KHJ and KFI turn 100
Two local radio stations celebrated birthdays in April, though you’d never know from listening. To my knowledge, neither mentioned a thing about it on the air, which is quite surprising as both are now centurions.
April 13, 1922 was the first broadcast day of KHJ (930 AM), a station launched by the Los Angeles Times newspaper. From 6:45 to 7:45, the station’s “dedicatory” program included the playing of The Star Spangled Banner, remarks from Times-Mirror General Manager Harry Chandler, soprano solos, “Ten Minutes of Fun,” news, a baritone solo, and “Bedtime Stories.”
While only 50 watts and broadcasting from the Times building at First and Broadway in downtown Los Angeles, the station was heard as far away as Montana … a testament to what can happen when the atmosphere and airwaves are uncrowded and unfilled with electrical interference.
KHJ increased power to 500 watts by 1924, in 1930 it increased to 5000 watts, the most it ever used and the power it still uses today. Early programming was noncommercial and intended more to help sell subscriptions to the newspaper; that ended when Cadillac dealer Don Lee bought the station in 1927
It was April 16, 1922 when KFI (640 AM) went on the air. According to radio historian Jim Hilliker, the first broadcast was an Easter Sunday service and music from 11 a.m. to 12 noon using a 50-watt transmitter on the roof of the Packard Motor Car building on Hope Street; station owner Earle C. Anthony owned the station and was not only a Packard dealer at the time, he was also the distributor for Packard throughout the entire state of California..
By 1927, KFI was already up to 5000 watts of broadcasting power, and by 1931 it became the first 50,000 watt clear channel (no other station on the same frequency) radio station in the Western United States, making it then and now one of the most powerful radio stations in the country.
KFI and KHJ shared the same frequency (750 AM) — as did many stations in the early days of broadcasting — until January of 1923, at which time KFI moved to its present home of 640 as part of the expansion of the broadcast band. KHJ moved a few times, eventually settling in at 930 in March of 1941.
While many think the call letters stand for something, such as Kindness, Happiness and Joy for KHJ; Farm Information for the FI in KFI, the letters were actually just random assignments; it wasn’t until later that station owners could request particular calls.
What I never knew until recently was the fact that early broadcasts from the stations didn’t necessarily mention the call letters at all. Indeed, advertisements and stories in the Times for KHJ’s first broadcast mention only “The Times radio station” or “The Times Radiophone.” Most stations were named by or for the owners rather than any call letter combination.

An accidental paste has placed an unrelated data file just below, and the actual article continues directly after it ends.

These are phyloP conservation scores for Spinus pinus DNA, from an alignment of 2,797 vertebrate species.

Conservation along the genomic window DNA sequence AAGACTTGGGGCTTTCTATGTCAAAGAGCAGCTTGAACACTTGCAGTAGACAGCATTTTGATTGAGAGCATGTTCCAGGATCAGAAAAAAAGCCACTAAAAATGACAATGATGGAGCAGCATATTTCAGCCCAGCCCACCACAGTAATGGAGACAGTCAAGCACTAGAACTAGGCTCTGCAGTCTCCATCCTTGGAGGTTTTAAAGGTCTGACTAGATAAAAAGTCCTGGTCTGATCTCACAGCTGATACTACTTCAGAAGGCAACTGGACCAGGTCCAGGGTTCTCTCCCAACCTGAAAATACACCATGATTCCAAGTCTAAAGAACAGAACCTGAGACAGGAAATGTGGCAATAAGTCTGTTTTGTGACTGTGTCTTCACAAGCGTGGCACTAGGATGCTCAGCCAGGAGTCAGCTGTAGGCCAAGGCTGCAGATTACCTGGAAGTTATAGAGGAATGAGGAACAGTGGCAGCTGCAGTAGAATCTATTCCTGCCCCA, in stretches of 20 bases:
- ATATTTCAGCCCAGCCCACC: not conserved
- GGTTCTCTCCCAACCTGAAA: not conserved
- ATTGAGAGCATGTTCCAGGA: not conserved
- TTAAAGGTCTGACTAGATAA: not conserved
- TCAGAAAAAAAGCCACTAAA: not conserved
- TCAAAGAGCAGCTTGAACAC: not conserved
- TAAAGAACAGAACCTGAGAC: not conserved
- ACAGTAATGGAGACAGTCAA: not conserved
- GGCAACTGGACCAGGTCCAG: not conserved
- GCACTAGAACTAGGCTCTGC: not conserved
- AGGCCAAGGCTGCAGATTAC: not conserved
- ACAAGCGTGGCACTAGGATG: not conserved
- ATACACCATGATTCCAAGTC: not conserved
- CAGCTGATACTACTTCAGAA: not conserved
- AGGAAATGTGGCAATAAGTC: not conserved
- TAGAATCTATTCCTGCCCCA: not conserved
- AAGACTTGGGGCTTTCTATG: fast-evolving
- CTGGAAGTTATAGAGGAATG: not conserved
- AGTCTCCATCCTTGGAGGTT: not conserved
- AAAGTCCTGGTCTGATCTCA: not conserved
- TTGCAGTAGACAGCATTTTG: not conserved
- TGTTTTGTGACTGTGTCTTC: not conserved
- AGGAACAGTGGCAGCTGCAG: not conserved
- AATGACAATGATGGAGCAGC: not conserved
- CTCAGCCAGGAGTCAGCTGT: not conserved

It is a shame that neither station is covering its own birthday. Regardless, let me wish them both a happy birthday, and many more.
April is a big month for KHJ in another way: it was in late April of 1965 that Boss Radio made its debut … the most imitated format ever.
The new high-energy fast-paced format — an evolution of top-40 programming from the brains of consultants Bill Drake and Gene Chanault, programmer Ron Jacobs, station manager Ken DeVaney, music director Betty Brenneman, and a relatively unknown but soon-to-be all-star cast of air personalities including Robert W. Morgan and “The Real” Don Steele — was supposed to debut on May 5th, but word got out and then competitor KFWB (980 AM) tried to steal some of the ideas, so the decision was made to make the switch early.
So, on April 27, 1965, KHJ launched a “sneak preview” of the new format, utilizing music bought at Wallach’s Music City utilizing the KRLA (1110 AM) hit list! The switch was made at 3 p.m. when Steele opened the microphone for the first time as a Boss Jock.
A surprising number of air checks exist from that era, though I have yet to find one of the Steele debut on the first day. Perhaps you have one … please send it my way. In the meantime, get over to MixCloud.com and YouTube.com and just search for “KHJ Sneak Preview.”
If you want to get a feel for the events leading up to the launch, you owe it to yourself to get a digital copy of KHJ Inside Boss Radio by Ron Jacobs (available at Amazon.Com), or head over to https://socalradiowaves.com/wp/20170505-2/ for a little taste.